Following Friday’s dreadful speech from APRA’s Charles Littrell, APRA Chairman John Laker delivered better in addressing liquidity requirements and any prospect of bank capital return. On the first Laker said:
“We have already been offered advice that APRA should adopt the revisions without demur, although it is not always clear that commentators have fully understood the Basel III rules. There is devil – deliberate devil – in the detail. Take the expansion in the definition of high quality liquid assets. The revised Basel III rules give national authorities the discretion to include certain additional assets in a new Level 2B category, provided they fully comply with the qualifying criteria. These assets are residential mortgage-backed securities with a long-term credit rating of AA or higher; corporate debt securities with a long?term credit rating of between A+ and BBB?; and a selection of listed non?financial equities. But, note the qualifying criteria, which are fundamental and tight: these assets should be liquid in markets during a time of stress and, ideally, be eligible for use in central bank repo operations.
The argument is being put that if APRA were to designate particular types of assets as eligible HQLA this would encourage depth and liquidity in the markets for these assets. The designation would be self-reinforcing, so to speak. That may well be the case over time. However, the Basel III rules do not reward wishful thinking; they require national authorities to acknowledge the facts. Australia has been through the live stress of the global financial crisis – when financial markets were severally disrupted at times – and the behaviour of financial assets during this period will be a critical factor in our assessment of HQLA eligibility….some types of debt securities in the list of potential Level 2 assets are eligible collateral for the Committed Liquidity Facility that will be provided by the Reserve Bank of Australia. These include RMBS rated AAA or higher and some corporate debt securities.”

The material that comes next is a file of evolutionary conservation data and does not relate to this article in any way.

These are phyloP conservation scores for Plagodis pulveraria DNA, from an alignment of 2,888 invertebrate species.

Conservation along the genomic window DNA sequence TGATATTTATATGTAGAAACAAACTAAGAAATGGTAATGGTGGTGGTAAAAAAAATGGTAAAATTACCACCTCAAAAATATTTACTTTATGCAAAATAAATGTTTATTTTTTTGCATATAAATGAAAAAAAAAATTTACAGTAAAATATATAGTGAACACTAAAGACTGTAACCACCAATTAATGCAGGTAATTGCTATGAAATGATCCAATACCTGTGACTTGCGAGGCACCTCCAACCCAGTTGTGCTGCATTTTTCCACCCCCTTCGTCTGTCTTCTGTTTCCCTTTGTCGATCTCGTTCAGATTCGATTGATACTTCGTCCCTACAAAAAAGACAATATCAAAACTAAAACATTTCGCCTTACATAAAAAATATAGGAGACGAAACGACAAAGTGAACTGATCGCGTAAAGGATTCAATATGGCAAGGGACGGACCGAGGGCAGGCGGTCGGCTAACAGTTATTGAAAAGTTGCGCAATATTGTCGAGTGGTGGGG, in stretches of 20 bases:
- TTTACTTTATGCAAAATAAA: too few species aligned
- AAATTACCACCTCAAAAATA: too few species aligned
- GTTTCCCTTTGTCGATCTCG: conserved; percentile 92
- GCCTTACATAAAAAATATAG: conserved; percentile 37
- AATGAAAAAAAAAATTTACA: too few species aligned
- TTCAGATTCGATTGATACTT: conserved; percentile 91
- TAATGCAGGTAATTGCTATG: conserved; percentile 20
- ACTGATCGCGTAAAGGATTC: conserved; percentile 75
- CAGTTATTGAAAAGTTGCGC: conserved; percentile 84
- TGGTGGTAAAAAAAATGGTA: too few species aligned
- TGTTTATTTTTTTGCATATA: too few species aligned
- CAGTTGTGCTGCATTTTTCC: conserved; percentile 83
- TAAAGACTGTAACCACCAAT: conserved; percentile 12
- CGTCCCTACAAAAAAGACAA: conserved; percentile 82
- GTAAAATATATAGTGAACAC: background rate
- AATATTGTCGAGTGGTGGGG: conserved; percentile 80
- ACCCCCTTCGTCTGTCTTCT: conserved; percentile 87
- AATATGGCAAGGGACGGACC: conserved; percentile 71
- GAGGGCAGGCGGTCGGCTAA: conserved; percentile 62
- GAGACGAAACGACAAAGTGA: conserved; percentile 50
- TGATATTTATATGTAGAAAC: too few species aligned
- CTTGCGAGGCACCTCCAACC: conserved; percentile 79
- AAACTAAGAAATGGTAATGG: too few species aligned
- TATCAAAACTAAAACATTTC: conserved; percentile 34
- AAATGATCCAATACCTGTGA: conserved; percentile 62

Right you are. On the second issue, if the banks actually had the chutzpah to return capital to shareholders, the APRA would likely not allow it:
A prudent board will also consider other factors, such as growth expectations, capital volatility, dividend policy and credit ratings, where relevant. Peer comparisons, whether domestic or international, are not sufficient, a lesson learned in the crisis. In short, the appropriate level of capital that an ADI targets and seeks to maintain is a more nuanced and forward-looking assessment than a focus on minimum prudential requirements would suggest. This needs to be kept front of mind when siren calls for share buy-backs, special dividends or higher dividend payout ratios get louder. And they surely will.
Let’s face it, if it’s not going towards stabilising the financial system, any additional capital should be going to tax-payers as fees for the guarantees that generate the additional capital.